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Making the Right Move: When and How to Downsize for Seniors

January 30, 2024

The new year is a time when many of us feel as though the year ahead is a blank slate, ready for resolutions and redefining our goals. Some seniors may find themselves thinking about their future in their homes. When is it time to downsize? It’s a big decision and not one that is usually taken lightly. How do you know if it might be right for you? How do you even begin?

Maintenance Feels Like a Burden

Has maintaining your home begun to feel overwhelming? Maybe things you used to do without blinking an eye, like mowing the lawn or conducting home repairs, have gotten more difficult physically, financially, or both. You might even be noticing that all the extra space in your home simply costs (and wastes) more money to heat and cool. If the joy you once felt with home ownership has been replaced with stress, it might be time to downsize to a more manageable living arrangement that will be easier to maintain.

Mobility Needs Change

Sometimes, medical and mobility issues experienced by seniors set into motion the realization that the home they purchased in their younger years no longer meets their changing needs. For example, bedrooms on a second floor or laundry in the basement require you to climb stairs on a regular basis—an activity that becomes increasingly difficult, if not impossible, with aging joints or the onset of a disability that requires using a wheelchair or walker. In such a scenario, a move that enables one-floor living might make sense.

It’s a Constant Reminder of Loss

For many older adults, a home is a place of comfort and memories. Yet for those who have lost loved ones or seen children grow up and leave, home can become a painful reminder of the past. Widows who have shared their space with their spouse or partner for decades might now find it isolating to be at home; empty-nesters might find the quiet of their once-bustling home to be not peaceful but lonely.

You Want to Live a Simpler Life

Still, other seniors may find that in their later years, even if they are physically and financially able to continue their current living arrangement, they wish to pursue a simpler way of life. A smaller home (or moving to a retirement community) usually translates to fewer material possessions, fewer bills, and fewer responsibilities. Downsizing to live simply is appealing as a way in which older adults can focus on enjoying their retirement with less stress and more freedom for family, travel, and leisure.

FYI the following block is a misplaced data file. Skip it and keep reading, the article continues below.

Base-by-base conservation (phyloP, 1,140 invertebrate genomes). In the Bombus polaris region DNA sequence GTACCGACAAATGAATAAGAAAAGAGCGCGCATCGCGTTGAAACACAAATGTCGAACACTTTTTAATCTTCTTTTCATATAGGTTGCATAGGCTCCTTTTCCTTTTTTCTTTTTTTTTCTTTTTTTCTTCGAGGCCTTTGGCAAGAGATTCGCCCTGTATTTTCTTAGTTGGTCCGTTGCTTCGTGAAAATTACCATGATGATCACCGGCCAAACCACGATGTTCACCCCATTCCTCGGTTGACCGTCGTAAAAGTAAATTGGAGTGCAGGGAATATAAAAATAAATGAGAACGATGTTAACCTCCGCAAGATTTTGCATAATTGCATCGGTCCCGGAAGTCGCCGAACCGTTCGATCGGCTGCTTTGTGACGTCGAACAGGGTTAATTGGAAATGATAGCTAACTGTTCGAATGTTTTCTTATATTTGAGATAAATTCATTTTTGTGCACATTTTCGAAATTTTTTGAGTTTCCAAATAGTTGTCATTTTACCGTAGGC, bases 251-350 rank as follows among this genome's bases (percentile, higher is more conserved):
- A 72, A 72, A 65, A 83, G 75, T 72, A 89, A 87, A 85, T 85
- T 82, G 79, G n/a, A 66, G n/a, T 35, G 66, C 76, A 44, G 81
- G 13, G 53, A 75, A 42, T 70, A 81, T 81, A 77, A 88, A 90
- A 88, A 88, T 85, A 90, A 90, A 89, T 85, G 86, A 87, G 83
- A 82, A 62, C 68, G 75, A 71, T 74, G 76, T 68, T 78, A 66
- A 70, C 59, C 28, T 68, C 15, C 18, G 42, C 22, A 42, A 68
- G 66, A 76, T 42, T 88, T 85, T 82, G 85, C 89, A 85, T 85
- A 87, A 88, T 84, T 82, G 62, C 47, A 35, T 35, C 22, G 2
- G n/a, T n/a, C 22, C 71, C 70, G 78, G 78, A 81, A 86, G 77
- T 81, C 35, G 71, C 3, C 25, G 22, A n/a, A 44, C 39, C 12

So you’ve decided to downsize – now what?

Downsizing involves moving, of course, but it’s so much more than that. It can be emotional, even for the most eager seniors, and laden with enough logistical processes and decisions to make anyone want to pull their hair out.

  1. Gather your most treasured possessions—those you cannot part with under any circumstances. Is there anything among these items you’d ultimately like to see go to loved ones or friends? Now is as good a time as any to gift these heirlooms and treasures to those you love. You’ll not only pare things down to fit into a smaller living space, but you’ll also get to experience the joy that comes with giving your meaningful belongings to those who mean the most to you.
  2. Set aside the home essentials—and only the essentials—you’ll need in your new space. We’re talking cookware, small appliances, silverware, linens, and your favorite home decor items. Do you need to take five different sets of dishes to your smaller abode? Shelves and shelves of towels? Probably not. Try to whittle down your possessions in these categories, keeping in mind that anything that does not make the cut can be donated to someone who will be grateful to use them!
  3. Set up a few boxes for items you wish to donate (remember – you’ve already set aside the things that are most sentimental to you, so you’re working your way through the stuff that’s less important at this point). As you go through the contents of your home, you’ll be glad to have a designated spot to collect the things you’ve decided to part with. When it comes time to actually get these things out of your home, there are many organizations that will come right to your front door to pick them up at a scheduled collection time. It doesn’t get any easier!
  4. When it comes to furniture, think about the size of your new space and what will realistically fit in it. If you’re moving into a retirement community, most will be happy to provide a floor plan of the home or apartment with dimensions so you can measure ahead of time—before you squeeze in that sectional and find that it takes up your entire living room!
  5. Finally, if your home is wrought with happy memories and just the prospect of leaving it behind is harder than any of the logistical preparations outlined above, lean into those emotions you’re feeling. Take pictures of your favorite parts of your home and yard. Walk through it and remember the moments that were shared within its walls. Acknowledge the end of one era and the beginning of another—both yours in your new smaller home and that of the next family, who will one day move in and add to the decades of memories already (and forever) there.
[9:27 AM] Tim